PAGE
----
Pentagon Suspect Was Out on Bail — “Matthew Richardson, who is facing charges in Arlington, Va., after police say he tried to blow up a car in a Pentagon parking lot, was released from the Washington County jail in December after The Bail Project posted his bond.” [Arkansas Democrat Gazette]

Vaping Is Prevalent in Arlington Schools — “Sneaking doses from e-cigarettes or, ‘juuling,’ has emerged as ‘the No. 1 offender at Arlington Public Schools,’ according to substance abuse counselor Jenny Sexton, speaking at the Feb. 12 exploration of the hot topic at the Arlington Committee of 100… It’s a tricky discipline challenge, said Sexton, who is “stretched thin” counseling populations at 24 elementary schools and two Arlington middle schools.” [Falls Church News-Press]

Strong Primary Absentee Voting Turnout — “Former Arlington County, VA Treasurer Frank O’Leary: ‘A new record has been set in Arlington for absentee voting in a Presidential primary. In fact, over the last seven days an amazing 1,722 absentee votes have occurred – 61 percent in person.'” [Blue Virginia, Twitter]

Beyer Campaigning for Mayor Pete — “As Pete Buttigieg struggles for momentum going into the South Carolina Democratic primary and Super Tuesday, two members of Congress from the Washington region are traveling the country to promote his presidential campaign. Reps. Don Beyer (D-Va.) and Anthony G. Brown (D-Md.) were early endorsers of the 38-year-old former mayor of South Bend, Ind., who they say has the personal story and calm demeanor to unite a nation divided by Donald Trump’s presidency.” [Washington Post]

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(Updated at 9:15 p.m.) Arlington Public Schools will close next Tuesday, March 3, due to the primary elections.

The Super Tuesday primary in Virginia is expected to draw large crowds to the polls, as voters cast ballots for the Democratic presidential nomination. With 23 schools serving as polling places, and citing the “safety and security of APS students,” the school system said it has decided to cancel classes and instead make Tuesday a teacher work day.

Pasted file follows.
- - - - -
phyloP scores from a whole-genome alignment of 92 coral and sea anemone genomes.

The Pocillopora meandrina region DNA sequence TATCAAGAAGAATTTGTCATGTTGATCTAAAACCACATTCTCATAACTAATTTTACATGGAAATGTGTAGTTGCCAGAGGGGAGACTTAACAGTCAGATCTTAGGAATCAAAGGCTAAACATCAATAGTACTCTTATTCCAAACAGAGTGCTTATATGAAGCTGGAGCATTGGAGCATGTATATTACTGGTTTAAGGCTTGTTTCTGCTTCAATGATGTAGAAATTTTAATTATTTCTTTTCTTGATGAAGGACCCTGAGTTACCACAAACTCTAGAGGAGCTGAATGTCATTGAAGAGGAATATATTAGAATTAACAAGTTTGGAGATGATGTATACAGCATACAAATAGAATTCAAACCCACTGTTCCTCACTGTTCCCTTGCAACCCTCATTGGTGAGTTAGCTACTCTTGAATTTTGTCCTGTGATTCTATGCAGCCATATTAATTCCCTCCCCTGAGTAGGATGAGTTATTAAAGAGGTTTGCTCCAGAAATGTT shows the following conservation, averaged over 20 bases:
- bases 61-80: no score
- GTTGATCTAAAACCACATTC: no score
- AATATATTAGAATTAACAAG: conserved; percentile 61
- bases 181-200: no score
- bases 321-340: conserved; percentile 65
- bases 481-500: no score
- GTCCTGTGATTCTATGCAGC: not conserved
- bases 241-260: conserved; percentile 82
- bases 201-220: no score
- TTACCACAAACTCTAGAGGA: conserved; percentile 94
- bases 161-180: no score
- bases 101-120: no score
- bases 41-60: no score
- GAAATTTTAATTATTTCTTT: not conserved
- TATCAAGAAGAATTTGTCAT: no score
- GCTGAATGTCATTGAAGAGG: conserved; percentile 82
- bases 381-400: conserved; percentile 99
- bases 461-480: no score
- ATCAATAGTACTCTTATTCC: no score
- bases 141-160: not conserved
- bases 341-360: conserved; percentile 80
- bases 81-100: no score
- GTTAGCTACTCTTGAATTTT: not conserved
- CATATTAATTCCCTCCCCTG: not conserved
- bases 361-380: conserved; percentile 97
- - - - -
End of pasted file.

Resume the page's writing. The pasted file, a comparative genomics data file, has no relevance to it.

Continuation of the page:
In a brief statement on its website, APS said “we understand that it may be difficult for some families to make alternative arrangements for the care of their children given the timing of this decision.”

The full statement:

Arlington Public Schools will be closed to students on Tue, March 3, 2020 which is Virginia’s Presidential Primaries Day (Super Tuesday). Currently, 23 APS buildings serve as polling places and the decision to close is in response to the anticipated challenges as a result of the increased accessibility to our buildings by the community on Primary Election day. All APS staff will be expected to report to work on March 3.

We understand that it may be difficult for some families to make alternative arrangements for the care of their children given the timing of this decision.

As always, the safety and security of APS students is our top priority.

Prior to the announcement, some questioned why APS was seemingly planning to remain open, when neighboring jurisdictions like Alexandria and Fairfax County already canceled classes.

“Having hundreds of people in and out of the schools all day goes against the safety protocols already in place,” said one concerned parent. “I can’t even pick up my own student without showing ID and wearing a tag, yet a large number of people will have to be in and out of their polling place (our school). Also, where are the students going to be when their gyms and cafeterias are used for polls?”